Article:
Secondly, I would like to say a brief word about Abraham’s servant’s obedience. This man is everything that a faithful servant should be. 

Notice that this servant does not have a name. Obviously he had a name, but we are not told what it was. But that should not matter to a servant. A servant’s desire is to do the will of his master and to promote his name. May the same be true of us as we serve Christ. May our highest aim be his glory, and not our own. 

Notice also how hesitant this servant was to take an oath that he did not understand or could not fulfill. He asked for clarification before placing his hand under Abraham’s thigh (we raise the right hand in our culture, or sign our name).  He also obtained an exception from Abraham before swearing. Abraham released him from the obligation, saying, “But if the woman is not willing to follow you, then you will be free from this oath of mine; only you must not take my son back there” (Genesis 24:8, ESV). Oh, that we would take our oaths this seriously. Our yes should be yes, and our no should be no. This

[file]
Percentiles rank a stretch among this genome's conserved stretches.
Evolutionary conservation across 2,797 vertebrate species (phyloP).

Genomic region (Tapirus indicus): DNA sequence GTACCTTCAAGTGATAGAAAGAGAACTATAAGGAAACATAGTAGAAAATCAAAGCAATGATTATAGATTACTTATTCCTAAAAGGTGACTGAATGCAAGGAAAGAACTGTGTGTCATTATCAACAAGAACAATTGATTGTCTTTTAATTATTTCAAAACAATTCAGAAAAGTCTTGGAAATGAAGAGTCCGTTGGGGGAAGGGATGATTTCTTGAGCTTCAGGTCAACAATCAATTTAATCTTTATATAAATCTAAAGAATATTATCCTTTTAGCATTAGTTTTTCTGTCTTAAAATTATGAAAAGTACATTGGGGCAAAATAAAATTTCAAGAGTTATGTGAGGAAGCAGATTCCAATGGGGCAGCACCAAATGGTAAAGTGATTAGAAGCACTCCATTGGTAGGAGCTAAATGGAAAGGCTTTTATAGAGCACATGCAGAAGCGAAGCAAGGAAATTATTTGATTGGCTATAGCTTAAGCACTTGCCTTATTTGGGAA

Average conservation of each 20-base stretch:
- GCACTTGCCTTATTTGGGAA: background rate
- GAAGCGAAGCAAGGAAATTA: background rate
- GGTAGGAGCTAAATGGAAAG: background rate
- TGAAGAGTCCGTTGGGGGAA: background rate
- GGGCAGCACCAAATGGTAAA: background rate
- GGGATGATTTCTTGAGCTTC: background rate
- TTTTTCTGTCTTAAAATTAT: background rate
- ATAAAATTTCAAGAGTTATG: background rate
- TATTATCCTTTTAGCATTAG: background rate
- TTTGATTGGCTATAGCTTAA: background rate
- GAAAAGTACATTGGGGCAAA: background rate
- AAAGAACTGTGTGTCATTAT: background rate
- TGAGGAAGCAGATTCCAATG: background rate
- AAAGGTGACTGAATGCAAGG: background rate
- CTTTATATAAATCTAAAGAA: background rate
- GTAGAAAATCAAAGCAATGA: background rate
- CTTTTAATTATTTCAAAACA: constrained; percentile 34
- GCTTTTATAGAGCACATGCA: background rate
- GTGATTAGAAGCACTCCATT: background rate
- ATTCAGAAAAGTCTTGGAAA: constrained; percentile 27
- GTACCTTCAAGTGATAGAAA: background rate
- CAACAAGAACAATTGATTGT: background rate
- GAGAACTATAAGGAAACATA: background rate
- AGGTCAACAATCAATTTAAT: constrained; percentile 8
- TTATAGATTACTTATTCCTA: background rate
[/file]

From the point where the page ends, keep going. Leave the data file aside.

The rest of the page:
This servant was very faithful to Abraham.  He traveled a great distance. And when he arrived he  would not rest or refresh himself with food and drink until he finished his masters work. May we be this devoted to our LORD and committed to his work. 

Notice that this servant also shared Abraham’s faith. He believed that the LORD would give him success. He prayed to the LORD saying,  “O LORD, God of my master Abraham, please grant me success today and show steadfast love to my master Abraham. Behold, I am standing by the spring of water, and the daughters of the men of the city are coming out to draw water. Let the young woman to whom I shall say, ‘Please let down your jar that I may drink,’ and who shall say, ‘Drink, and I will water your camels’—let her be the one whom you have appointed for your servant Isaac. By this I shall know that you have shown steadfast love to my master” (Genesis 24:12–14, ESV). And who the LORD gave him success, he bowed and worshipped “and said, ‘Blessed be the LORD, the God of my master Abraham, who has not forsaken his steadfast love and his faithfulness toward my master. As for me, the LORD has led me in the way to the house of my master’s kinsmen’” (Genesis 24:27, ESV). 

*****

Laban’s Greed   

Let us now briefly consider the character of Laban, the brother of Rebekah. 

Notice that he was quite impressed with the wealth of Abraham. The narrative emphasizes how he took note of the “ ring and the bracelets on his sister’s arms”. He also was found standing “by the camels at the spring” (Genesis 24:30, ESV). Put into todays terms, he was found checking out the servant’s Cadillac Escalades. Not much is said about Laban, but he is portrayed as one impressed with the wealth of Abraham, and desiring to profit from it.